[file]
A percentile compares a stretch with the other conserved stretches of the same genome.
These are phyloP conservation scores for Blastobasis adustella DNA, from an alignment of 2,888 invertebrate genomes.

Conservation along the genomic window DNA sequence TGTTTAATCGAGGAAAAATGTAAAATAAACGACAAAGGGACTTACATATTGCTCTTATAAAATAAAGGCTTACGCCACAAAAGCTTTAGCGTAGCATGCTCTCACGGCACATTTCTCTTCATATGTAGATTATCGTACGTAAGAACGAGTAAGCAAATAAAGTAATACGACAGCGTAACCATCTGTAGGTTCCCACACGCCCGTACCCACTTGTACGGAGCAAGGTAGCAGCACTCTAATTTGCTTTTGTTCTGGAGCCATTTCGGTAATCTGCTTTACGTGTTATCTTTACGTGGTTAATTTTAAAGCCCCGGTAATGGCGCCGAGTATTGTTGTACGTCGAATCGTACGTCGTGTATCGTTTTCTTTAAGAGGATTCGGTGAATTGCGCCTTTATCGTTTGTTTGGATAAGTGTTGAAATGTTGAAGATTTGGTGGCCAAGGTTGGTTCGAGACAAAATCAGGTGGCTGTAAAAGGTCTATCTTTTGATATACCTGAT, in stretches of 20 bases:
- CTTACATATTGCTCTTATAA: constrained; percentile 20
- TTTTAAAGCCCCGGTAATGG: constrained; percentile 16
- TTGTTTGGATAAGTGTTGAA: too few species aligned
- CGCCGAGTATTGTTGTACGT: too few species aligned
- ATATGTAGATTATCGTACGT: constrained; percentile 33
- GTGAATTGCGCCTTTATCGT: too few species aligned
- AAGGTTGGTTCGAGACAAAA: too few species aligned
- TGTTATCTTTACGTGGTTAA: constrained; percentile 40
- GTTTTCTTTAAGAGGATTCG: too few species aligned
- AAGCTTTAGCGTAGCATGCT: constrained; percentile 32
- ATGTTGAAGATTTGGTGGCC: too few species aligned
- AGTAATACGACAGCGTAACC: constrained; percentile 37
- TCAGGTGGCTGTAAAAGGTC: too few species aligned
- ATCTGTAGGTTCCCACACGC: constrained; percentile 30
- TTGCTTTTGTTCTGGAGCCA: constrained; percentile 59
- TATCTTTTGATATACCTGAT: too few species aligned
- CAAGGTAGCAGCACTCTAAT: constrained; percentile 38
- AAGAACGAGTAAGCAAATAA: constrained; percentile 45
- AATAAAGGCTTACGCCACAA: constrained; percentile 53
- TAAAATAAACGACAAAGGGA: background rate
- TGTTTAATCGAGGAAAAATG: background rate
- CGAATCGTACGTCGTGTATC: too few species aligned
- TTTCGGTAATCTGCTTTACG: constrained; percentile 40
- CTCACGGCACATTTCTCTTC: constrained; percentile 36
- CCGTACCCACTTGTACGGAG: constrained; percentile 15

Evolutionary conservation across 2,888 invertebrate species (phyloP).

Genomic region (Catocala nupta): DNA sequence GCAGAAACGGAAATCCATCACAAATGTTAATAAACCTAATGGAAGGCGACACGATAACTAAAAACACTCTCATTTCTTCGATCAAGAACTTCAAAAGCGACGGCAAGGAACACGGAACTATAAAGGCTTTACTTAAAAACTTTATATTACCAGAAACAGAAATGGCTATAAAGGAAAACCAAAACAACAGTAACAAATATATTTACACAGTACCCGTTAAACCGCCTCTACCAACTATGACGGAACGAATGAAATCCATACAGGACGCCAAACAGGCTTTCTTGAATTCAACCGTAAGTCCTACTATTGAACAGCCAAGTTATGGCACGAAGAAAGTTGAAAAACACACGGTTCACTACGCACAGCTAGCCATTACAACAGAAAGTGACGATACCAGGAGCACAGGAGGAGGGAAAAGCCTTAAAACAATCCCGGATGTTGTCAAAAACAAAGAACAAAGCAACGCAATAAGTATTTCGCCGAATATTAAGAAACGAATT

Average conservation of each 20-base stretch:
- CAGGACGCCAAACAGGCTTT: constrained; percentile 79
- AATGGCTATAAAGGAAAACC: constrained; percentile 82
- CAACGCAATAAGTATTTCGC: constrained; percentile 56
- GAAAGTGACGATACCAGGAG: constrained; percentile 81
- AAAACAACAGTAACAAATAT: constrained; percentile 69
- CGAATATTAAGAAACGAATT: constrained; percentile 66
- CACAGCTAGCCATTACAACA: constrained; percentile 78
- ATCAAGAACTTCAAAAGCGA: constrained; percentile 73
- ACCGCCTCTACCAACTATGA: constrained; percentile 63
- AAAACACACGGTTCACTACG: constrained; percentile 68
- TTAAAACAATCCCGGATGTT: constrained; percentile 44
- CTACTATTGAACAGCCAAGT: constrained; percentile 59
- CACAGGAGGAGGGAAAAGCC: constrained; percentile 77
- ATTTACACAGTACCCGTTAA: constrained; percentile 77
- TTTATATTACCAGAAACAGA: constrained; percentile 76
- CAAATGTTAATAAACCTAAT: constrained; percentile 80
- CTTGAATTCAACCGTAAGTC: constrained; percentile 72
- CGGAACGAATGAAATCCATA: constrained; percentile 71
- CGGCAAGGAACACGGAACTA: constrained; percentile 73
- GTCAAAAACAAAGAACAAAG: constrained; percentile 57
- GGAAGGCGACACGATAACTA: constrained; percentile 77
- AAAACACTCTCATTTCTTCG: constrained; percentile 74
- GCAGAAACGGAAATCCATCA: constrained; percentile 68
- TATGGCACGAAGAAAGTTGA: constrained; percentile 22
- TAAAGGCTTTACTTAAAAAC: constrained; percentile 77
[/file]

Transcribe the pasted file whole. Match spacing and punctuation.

A percentile compares a stretch with the other conserved stretches of the same genome.
These are phyloP conservation scores for Blastobasis adustella DNA, from an alignment of 2,888 invertebrate genomes.

Conservation along the genomic window DNA sequence TGTTTAATCGAGGAAAAATGTAAAATAAACGACAAAGGGACTTACATATTGCTCTTATAAAATAAAGGCTTACGCCACAAAAGCTTTAGCGTAGCATGCTCTCACGGCACATTTCTCTTCATATGTAGATTATCGTACGTAAGAACGAGTAAGCAAATAAAGTAATACGACAGCGTAACCATCTGTAGGTTCCCACACGCCCGTACCCACTTGTACGGAGCAAGGTAGCAGCACTCTAATTTGCTTTTGTTCTGGAGCCATTTCGGTAATCTGCTTTACGTGTTATCTTTACGTGGTTAATTTTAAAGCCCCGGTAATGGCGCCGAGTATTGTTGTACGTCGAATCGTACGTCGTGTATCGTTTTCTTTAAGAGGATTCGGTGAATTGCGCCTTTATCGTTTGTTTGGATAAGTGTTGAAATGTTGAAGATTTGGTGGCCAAGGTTGGTTCGAGACAAAATCAGGTGGCTGTAAAAGGTCTATCTTTTGATATACCTGAT, in stretches of 20 bases:
- CTTACATATTGCTCTTATAA: constrained; percentile 20
- TTTTAAAGCCCCGGTAATGG: constrained; percentile 16
- TTGTTTGGATAAGTGTTGAA: too few species aligned
- CGCCGAGTATTGTTGTACGT: too few species aligned
- ATATGTAGATTATCGTACGT: constrained; percentile 33
- GTGAATTGCGCCTTTATCGT: too few species aligned
- AAGGTTGGTTCGAGACAAAA: too few species aligned
- TGTTATCTTTACGTGGTTAA: constrained; percentile 40
- GTTTTCTTTAAGAGGATTCG: too few species aligned
- AAGCTTTAGCGTAGCATGCT: constrained; percentile 32
- ATGTTGAAGATTTGGTGGCC: too few species aligned
- AGTAATACGACAGCGTAACC: constrained; percentile 37
- TCAGGTGGCTGTAAAAGGTC: too few species aligned
- ATCTGTAGGTTCCCACACGC: constrained; percentile 30
- TTGCTTTTGTTCTGGAGCCA: constrained; percentile 59
- TATCTTTTGATATACCTGAT: too few species aligned
- CAAGGTAGCAGCACTCTAAT: constrained; percentile 38
- AAGAACGAGTAAGCAAATAA: constrained; percentile 45
- AATAAAGGCTTACGCCACAA: constrained; percentile 53
- TAAAATAAACGACAAAGGGA: background rate
- TGTTTAATCGAGGAAAAATG: background rate
- CGAATCGTACGTCGTGTATC: too few species aligned
- TTTCGGTAATCTGCTTTACG: constrained; percentile 40
- CTCACGGCACATTTCTCTTC: constrained; percentile 36
- CCGTACCCACTTGTACGGAG: constrained; percentile 15

Evolutionary conservation across 2,888 invertebrate species (phyloP).

Genomic region (Catocala nupta): DNA sequence GCAGAAACGGAAATCCATCACAAATGTTAATAAACCTAATGGAAGGCGACACGATAACTAAAAACACTCTCATTTCTTCGATCAAGAACTTCAAAAGCGACGGCAAGGAACACGGAACTATAAAGGCTTTACTTAAAAACTTTATATTACCAGAAACAGAAATGGCTATAAAGGAAAACCAAAACAACAGTAACAAATATATTTACACAGTACCCGTTAAACCGCCTCTACCAACTATGACGGAACGAATGAAATCCATACAGGACGCCAAACAGGCTTTCTTGAATTCAACCGTAAGTCCTACTATTGAACAGCCAAGTTATGGCACGAAGAAAGTTGAAAAACACACGGTTCACTACGCACAGCTAGCCATTACAACAGAAAGTGACGATACCAGGAGCACAGGAGGAGGGAAAAGCCTTAAAACAATCCCGGATGTTGTCAAAAACAAAGAACAAAGCAACGCAATAAGTATTTCGCCGAATATTAAGAAACGAATT

Average conservation of each 20-base stretch:
- CAGGACGCCAAACAGGCTTT: constrained; percentile 79
- AATGGCTATAAAGGAAAACC: constrained; percentile 82
- CAACGCAATAAGTATTTCGC: constrained; percentile 56
- GAAAGTGACGATACCAGGAG: constrained; percentile 81
- AAAACAACAGTAACAAATAT: constrained; percentile 69
- CGAATATTAAGAAACGAATT: constrained; percentile 66
- CACAGCTAGCCATTACAACA: constrained; percentile 78
- ATCAAGAACTTCAAAAGCGA: constrained; percentile 73
- ACCGCCTCTACCAACTATGA: constrained; percentile 63
- AAAACACACGGTTCACTACG: constrained; percentile 68
- TTAAAACAATCCCGGATGTT: constrained; percentile 44
- CTACTATTGAACAGCCAAGT: constrained; percentile 59
- CACAGGAGGAGGGAAAAGCC: constrained; percentile 77
- ATTTACACAGTACCCGTTAA: constrained; percentile 77
- TTTATATTACCAGAAACAGA: constrained; percentile 76
- CAAATGTTAATAAACCTAAT: constrained; percentile 80
- CTTGAATTCAACCGTAAGTC: constrained; percentile 72
- CGGAACGAATGAAATCCATA: constrained; percentile 71
- CGGCAAGGAACACGGAACTA: constrained; percentile 73
- GTCAAAAACAAAGAACAAAG: constrained; percentile 57
- GGAAGGCGACACGATAACTA: constrained; percentile 77
- AAAACACTCTCATTTCTTCG: constrained; percentile 74
- GCAGAAACGGAAATCCATCA: constrained; percentile 68
- TATGGCACGAAGAAAGTTGA: constrained; percentile 22
- TAAAGGCTTTACTTAAAAAC: constrained; percentile 77